Introduction

Literally a couple of days ago I marked half a year from the moment I made a very important decision. It became a turning point for my business and helped me to better understand my customers, and to create favorable conditions for them to buy more.

Brad Torres

To put it bluntly, I myself did not believe in this venture, but I regretted thinking this way while seeing how quickly my success metrics changed. But let’s go in stages from the description of the problem to specific figures, which certainly make a difference when compared to those I got used to seeing.

Content:

The Problem: A Self-Fueled, Profitless Store

Even when I had no business and thought about which product would be easy to sell, it seemed to be that the most terrible thing that can happen to a commodity is if it spoils before being bought. All kinds of perishable goods, or those that can go out of fashion, seemed to be a crazy choice, even despite the high demand.

It seemed for me very profitable to sell small items, which have less demand but can be stored for a long time without loss of quality. In general, based on the opportunities that I had, I decided to sell kitchenware.

At that time, I did not take into account another feature of the goods, namely the special transportation conditions. Sales of expensive dishes were very sluggish, and the costs of packaging and delivering the goods intact killed all the profits. Then I began to experiment with other kinds of small household products, among which there were also many fragile items, for example, light bulbs.

The business worked, but it was more a self-sufficiency system than a profitable enterprise. The average conversion of the store was 4% and I paid the major part of the budget for advertising, the store staff salary, and so on.

At the first stage, sales managers were poorly practiced and there was a low conversion from an application to a purchase; consequently, the purchase value grew tremendously. Later, when other items appeared in the store, sales accelerated and the average order value approached $30. Although, it was barely enough to call the shop successful.

The Solution: Quantity Discounts

This raised the question: is it worth continuing the business, or changing what we it did altogether? The second option looked too radical because all the processes like finding customers, working with suppliers, and advertising had already been established, and they had already spent a lot of time and money to make things work. So, I began to analyze the bottlenecks in the system and look for growth zones.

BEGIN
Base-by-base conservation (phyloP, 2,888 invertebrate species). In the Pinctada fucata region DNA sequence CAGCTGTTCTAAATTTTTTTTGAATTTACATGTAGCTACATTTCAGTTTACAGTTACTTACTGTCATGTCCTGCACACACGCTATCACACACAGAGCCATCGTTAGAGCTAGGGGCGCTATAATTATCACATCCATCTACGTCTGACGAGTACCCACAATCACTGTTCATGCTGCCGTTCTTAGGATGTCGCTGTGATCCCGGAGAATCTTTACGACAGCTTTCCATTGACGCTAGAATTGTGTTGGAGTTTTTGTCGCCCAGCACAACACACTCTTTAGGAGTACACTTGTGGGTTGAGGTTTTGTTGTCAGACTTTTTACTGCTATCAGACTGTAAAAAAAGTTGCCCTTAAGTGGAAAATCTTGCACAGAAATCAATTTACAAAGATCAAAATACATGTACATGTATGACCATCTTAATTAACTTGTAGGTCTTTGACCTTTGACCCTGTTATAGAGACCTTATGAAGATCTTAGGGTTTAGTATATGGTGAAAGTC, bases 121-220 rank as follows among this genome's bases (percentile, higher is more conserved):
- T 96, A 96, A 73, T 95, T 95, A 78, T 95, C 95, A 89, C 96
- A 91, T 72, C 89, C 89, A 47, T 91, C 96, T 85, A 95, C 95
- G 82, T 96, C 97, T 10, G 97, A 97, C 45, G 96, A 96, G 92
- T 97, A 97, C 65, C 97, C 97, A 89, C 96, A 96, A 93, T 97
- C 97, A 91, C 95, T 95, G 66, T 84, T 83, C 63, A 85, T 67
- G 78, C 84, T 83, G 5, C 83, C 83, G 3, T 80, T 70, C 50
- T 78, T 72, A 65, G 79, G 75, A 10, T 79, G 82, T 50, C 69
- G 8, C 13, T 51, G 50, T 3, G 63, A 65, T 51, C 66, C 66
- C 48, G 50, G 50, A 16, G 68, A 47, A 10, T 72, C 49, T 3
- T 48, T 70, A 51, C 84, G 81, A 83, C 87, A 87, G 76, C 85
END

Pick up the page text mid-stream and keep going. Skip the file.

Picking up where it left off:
It turned out that the bulk of the costs are borne by the shipping and packaging of goods. In some cases, the cost of sending one unit with full packaging reached 30% of the product cost. The prices of the goods rose steepy, and therefore customers went to our competitors, leaving us without a sale. So, I put forward the hypothesis that the sale of several products in one package will significantly reduce transportation costs.

To test the hypothesis, I needed an application that is easily built into the store, allows you to select some groups of goods (for which selling a few pieces at a time makes sense), and monitor the changes. And I found such an app. It was the Quantity Discount & Tiered Pricing app for Shopify.

What’s Next? Profit Increased 70% in 30 Days

The application allows you to offer buyers several units of goods at a time, which greatly simplifies our transportation, and gives the customer a discount on the purchase. To be more clear, here are a few figures: for the first month, the conversion rate grew a little, by 1%. But the value of the average order rose to $41, that is, almost every second buyer used the offer.

By reducing the overhead costs for goods transportation and packaging profit increased by 70% just in the first 30 days, which saved the store from death. Later, I continued to experiment in this vein, making wholesale sales a cornerstone of my store. Now I very much regret that I did not see this potential before, although I had a useful experience while researching problem zones.

I was lucky to find this quantity discount application. The ease of setting it up and how quickly you can make changes helped me a lot in my experiments. What is great is that I did not encounter any specific difficulties or errors in the widget’s functionality, which allowed me to quickly collect information and make correct decisions. I chose it because the principle of its work was clear, everything was described in great detail, and it was difficult to get confused.

In addition, it offers a trial period of 14 days, which made it seem like I had nothing to lose. Later, when I had just customized it and fulfilled several conditions, I received a 30% discount, which was a great surprise. Although in comparison with the benefits it brought to my store, even the full price of the app is an unreasonably low price.

Takeaways

Look for growth zones, explore your business. Do not ignore the potential growth areas that can significantly improve the income of your store. You have everything to start improving it right now. I hope my example has managed to inspire you to do new experiments with your store. Good luck!